Instead of spending a lot of time Googling through apps which may be incompatible like I did, you may find that cleaning up your current list of apps could really help. Especially those you haven’t opened for a while. If you are afraid to uninstall, don’t forget a record of all the apps you have downloaded is kept online at play.google.com/apps (make sure you have signed into your Gmail account).
- Resizing Widgets: Having completed the upgrade, I found that Samsung have retained their “TouchWiz” interface pretty much unchanged from Gingerbread. While there is nothing wrong with this interface, and keeping it unchanged softens any learning curve for the user in getting going with ICS (which in many ways is quite different to Gingerbread), I was disappointed to find that even the ICS version of Touchwiz does not allow resizing of widgets or creating folders by dropping application icons on top of each other. While I could have lived without the latter, I found that the inability to resize widgets meant that some widgets such as that of the excellent DGT GTD task list application (which I use a lot – as I said, I am a neat freak) were too small because the app had been designed for widgets to be resizable.
Fortunately, however, others had experienced this problem and the support site for DGT GTD suggested changing the launcher (which is the software that runs your front screens – like Touchwiz).
I changed my launcher to Apex (Free version) which I found in Google Play, and the problem was solved. I am a bit wary of software like alternate launchers because often they impact machine performance, but after about a day of testing, Apex seems pretty good.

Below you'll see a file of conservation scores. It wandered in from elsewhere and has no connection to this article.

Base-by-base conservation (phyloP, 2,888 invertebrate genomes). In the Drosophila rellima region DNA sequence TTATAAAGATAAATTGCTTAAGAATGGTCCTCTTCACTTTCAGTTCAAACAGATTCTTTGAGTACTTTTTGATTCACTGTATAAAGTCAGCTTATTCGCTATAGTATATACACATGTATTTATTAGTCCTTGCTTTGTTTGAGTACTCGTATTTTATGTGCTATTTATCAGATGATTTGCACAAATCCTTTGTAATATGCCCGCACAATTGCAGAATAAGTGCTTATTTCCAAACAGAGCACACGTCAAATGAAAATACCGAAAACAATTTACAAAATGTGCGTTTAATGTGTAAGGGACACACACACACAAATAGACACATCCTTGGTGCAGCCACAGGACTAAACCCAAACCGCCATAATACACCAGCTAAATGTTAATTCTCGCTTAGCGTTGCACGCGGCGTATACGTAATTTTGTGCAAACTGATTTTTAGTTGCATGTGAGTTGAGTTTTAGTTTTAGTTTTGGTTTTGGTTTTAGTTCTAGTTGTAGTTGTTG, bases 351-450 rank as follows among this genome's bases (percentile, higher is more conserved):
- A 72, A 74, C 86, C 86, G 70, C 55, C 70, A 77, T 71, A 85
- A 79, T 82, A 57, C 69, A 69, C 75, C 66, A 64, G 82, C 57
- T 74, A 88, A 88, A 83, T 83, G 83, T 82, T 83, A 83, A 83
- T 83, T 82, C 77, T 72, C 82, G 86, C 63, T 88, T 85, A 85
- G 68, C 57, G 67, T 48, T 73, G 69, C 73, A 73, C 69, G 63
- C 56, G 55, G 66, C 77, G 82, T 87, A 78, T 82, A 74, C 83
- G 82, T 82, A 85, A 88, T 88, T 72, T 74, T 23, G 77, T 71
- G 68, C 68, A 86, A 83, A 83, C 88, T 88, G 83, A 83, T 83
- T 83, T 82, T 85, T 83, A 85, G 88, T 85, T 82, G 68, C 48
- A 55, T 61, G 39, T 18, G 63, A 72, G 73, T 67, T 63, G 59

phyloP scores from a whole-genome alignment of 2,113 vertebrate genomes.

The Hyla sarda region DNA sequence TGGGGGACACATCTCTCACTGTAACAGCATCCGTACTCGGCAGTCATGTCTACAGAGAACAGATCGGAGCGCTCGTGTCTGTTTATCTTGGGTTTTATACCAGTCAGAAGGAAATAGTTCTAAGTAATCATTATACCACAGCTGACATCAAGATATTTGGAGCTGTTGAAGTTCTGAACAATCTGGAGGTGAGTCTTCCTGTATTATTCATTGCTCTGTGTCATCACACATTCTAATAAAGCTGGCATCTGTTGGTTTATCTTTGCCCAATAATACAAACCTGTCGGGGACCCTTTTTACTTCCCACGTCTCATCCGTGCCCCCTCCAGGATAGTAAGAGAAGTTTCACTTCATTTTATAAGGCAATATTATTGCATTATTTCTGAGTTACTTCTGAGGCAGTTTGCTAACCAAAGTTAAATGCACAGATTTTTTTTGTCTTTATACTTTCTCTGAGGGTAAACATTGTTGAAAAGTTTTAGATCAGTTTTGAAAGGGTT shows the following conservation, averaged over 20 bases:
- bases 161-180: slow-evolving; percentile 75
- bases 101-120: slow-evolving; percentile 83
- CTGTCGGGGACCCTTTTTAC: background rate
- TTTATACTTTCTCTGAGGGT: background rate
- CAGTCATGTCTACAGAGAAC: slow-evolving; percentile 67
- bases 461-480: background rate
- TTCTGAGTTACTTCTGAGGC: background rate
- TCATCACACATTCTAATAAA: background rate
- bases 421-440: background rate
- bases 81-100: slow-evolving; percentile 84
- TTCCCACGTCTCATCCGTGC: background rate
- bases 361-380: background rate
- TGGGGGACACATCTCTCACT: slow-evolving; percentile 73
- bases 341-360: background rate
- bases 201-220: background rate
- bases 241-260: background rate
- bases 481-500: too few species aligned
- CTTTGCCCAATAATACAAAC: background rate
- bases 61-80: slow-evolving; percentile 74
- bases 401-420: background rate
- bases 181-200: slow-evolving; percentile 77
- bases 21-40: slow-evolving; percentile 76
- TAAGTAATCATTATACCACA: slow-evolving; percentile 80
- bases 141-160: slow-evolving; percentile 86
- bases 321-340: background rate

- Apex launcher: One of the painful things about Android, is that every time you set up a new phone, you need to manually reinstate your front screen layouts. Apex, however, has the ability to backup your settings to the SD card and restore them at a later date which is very handy (having said that, I have not yet tested the restore aspect).
- USB Mass Storage Mode : If you do file transfers from your computer to your phone or use DoubleTwist as your music player (which I do because it automatically picks up my iTunes library and playlists), then you need to mount the phone as a USB storage device on the PC. For some reason, Samsung don’t give you a choice menu so in the old version of Android (Gingerbread) you had to set the phone to USB Debugging mode, an effective but sometimes complex solution. Now, with ICS, you can set the phone to USB Storage mode without putting it in USB Debug mode. You need to go to the Settings menu, select “More” (under the “Wireless and network” section), select “USB Utilities” and press the button to “Connect Storage to PC”. I found that you needed to do this prior to connecting the phone cable to the PC.
For a step-by-step guide to upgrading your Samsung Galaxy S II from Telstra read this blog
I know that the above list will not be comprehensive because a modern computing system (which is what an Android phone is) has an infinite number of possibilities, but perhaps the above tips will save you some pain in going through a very worthwhile upgrade. Why not post your own tips below in the comments.